Meadowlark — Meadowlarks are birds belonging to the genus Sturnella in the New World family Icteridae.
This genus includes seven species of largely insectivorous grassland birds. In all species the male at least has a black or brown back and extensively red or yellow underparts.
The genus Sturnella comprises:
- Red-breasted Blackbird, Sturnella militaris
- White-browed Blackbird, Sturnella superciliaris
- Peruvian Meadowlark, Sturnella bellicosa
- Pampas Meadowlark, Sturnella defillippi
- Long-tailed Meadowlark, Sturnella loyca
- Eastern Meadowlark, Sturnella magna
- Western Meadowlark, Sturnella neglecta
- Lilian’s Meadowlark, Sturnella lilianae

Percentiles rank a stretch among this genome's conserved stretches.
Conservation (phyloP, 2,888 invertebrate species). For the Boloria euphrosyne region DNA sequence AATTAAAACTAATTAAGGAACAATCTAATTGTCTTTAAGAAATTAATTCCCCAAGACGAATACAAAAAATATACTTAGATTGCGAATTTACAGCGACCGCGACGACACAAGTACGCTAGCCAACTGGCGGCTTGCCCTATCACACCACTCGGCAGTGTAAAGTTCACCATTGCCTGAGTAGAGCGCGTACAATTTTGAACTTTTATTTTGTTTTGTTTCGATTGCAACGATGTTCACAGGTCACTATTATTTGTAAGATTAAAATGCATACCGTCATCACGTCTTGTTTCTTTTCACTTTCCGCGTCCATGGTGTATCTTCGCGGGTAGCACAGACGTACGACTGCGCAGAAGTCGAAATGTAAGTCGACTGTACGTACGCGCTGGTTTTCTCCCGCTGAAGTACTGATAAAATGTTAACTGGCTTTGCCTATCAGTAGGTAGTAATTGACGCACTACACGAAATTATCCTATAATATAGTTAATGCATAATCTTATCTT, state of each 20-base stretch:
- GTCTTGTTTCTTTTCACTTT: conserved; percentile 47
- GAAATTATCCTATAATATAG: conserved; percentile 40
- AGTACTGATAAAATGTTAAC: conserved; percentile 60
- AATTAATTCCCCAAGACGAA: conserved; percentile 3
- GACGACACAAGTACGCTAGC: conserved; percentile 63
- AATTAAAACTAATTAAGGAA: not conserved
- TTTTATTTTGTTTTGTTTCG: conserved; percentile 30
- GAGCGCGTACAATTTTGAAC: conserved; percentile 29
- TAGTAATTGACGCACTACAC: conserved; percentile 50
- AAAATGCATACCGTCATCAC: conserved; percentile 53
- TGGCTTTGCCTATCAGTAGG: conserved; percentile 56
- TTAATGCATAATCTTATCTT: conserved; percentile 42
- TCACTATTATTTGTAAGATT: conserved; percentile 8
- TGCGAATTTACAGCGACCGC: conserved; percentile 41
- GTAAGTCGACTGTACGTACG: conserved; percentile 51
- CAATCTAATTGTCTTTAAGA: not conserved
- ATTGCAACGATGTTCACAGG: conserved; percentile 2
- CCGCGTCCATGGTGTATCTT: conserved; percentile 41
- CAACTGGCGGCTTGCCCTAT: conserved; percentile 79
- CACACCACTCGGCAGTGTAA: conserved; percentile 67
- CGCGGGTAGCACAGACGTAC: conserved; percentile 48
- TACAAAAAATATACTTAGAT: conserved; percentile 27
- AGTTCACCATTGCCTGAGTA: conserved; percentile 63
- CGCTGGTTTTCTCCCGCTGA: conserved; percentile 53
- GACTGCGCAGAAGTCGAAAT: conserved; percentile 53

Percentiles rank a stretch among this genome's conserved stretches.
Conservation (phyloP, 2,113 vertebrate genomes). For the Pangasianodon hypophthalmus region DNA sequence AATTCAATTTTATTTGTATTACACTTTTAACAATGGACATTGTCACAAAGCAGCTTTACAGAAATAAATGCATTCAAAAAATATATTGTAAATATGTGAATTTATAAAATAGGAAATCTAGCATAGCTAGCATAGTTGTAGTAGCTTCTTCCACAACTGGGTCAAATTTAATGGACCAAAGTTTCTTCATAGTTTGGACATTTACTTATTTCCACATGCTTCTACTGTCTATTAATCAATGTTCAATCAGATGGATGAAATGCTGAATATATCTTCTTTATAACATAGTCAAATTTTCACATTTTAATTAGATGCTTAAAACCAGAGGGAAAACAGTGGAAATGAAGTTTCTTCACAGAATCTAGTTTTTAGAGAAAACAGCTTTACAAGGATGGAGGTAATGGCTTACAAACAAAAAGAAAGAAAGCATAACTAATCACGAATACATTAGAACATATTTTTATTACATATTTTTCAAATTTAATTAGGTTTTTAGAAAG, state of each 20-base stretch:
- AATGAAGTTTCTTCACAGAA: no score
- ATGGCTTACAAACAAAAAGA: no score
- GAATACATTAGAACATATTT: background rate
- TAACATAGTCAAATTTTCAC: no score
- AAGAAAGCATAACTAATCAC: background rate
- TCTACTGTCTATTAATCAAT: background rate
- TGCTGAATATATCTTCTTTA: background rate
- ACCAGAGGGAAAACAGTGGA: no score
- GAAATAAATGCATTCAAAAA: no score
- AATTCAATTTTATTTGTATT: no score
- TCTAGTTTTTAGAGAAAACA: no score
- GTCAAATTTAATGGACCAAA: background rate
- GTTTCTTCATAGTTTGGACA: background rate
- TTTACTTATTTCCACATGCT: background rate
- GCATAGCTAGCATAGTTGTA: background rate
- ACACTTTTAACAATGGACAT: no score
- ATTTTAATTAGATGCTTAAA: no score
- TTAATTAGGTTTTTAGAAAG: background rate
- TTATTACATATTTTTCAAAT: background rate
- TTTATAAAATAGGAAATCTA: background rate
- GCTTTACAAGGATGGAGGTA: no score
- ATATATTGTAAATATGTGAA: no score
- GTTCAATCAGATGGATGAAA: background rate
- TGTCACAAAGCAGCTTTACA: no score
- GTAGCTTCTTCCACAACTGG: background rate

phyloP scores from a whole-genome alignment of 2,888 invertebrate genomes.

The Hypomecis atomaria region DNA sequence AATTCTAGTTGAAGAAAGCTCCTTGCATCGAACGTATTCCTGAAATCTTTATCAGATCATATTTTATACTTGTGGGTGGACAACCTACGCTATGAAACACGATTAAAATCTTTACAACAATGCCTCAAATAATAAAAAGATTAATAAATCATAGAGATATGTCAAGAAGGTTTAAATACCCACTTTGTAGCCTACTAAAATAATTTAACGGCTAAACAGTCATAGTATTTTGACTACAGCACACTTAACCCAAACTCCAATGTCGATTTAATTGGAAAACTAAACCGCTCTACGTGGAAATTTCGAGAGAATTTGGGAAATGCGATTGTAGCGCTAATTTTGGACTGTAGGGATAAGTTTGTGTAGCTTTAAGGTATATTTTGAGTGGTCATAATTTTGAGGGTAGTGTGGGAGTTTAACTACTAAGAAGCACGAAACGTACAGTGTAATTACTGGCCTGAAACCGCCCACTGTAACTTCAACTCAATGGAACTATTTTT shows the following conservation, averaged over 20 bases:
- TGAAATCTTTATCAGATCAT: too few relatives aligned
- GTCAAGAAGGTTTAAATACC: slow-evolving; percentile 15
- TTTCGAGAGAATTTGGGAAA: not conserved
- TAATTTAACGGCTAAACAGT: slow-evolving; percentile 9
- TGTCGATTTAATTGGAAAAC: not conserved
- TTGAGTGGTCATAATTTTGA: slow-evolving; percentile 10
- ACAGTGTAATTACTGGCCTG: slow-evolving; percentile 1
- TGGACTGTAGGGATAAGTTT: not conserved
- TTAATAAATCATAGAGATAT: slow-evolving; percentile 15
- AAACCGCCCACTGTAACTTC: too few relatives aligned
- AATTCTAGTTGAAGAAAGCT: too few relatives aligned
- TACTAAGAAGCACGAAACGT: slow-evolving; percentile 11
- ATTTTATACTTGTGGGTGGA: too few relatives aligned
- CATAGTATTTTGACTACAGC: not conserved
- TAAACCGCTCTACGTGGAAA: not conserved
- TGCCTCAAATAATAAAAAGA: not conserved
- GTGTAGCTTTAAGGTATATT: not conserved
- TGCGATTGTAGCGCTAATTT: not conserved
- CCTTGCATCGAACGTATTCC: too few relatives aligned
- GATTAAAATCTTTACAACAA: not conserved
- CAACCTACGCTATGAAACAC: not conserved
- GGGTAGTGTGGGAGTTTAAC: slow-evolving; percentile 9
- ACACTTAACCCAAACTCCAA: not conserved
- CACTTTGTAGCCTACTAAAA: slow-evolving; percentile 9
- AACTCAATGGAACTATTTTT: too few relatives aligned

In all species the male at least has a black or brown back and extensively red or yellow under parts.
Meadowlark is a bird of the grassland. The first meadowlarks probably arrived in the Midwest at the same time as the prairies, on the heels of retreating Ice Age glaciers. And although the prairie is gone now, meadowlarks still sing over the land where the bison once roamed.
In spring each male meadowlark adopts a bragging post, where he spends several hours each day in song.
Male meadowlarks arrive in Iowa in March or April. Each one’s immediate mission is to secure and hold the best possible nesting territory, so that he will be able to win a mate when the females arrive several weeks later.
Not all meadowlarks sing the same song. We have two species in the United States, Eastern Meadowlark and Western Meadowlark. They look almost exactly alike, but their songs are easy to tell apart.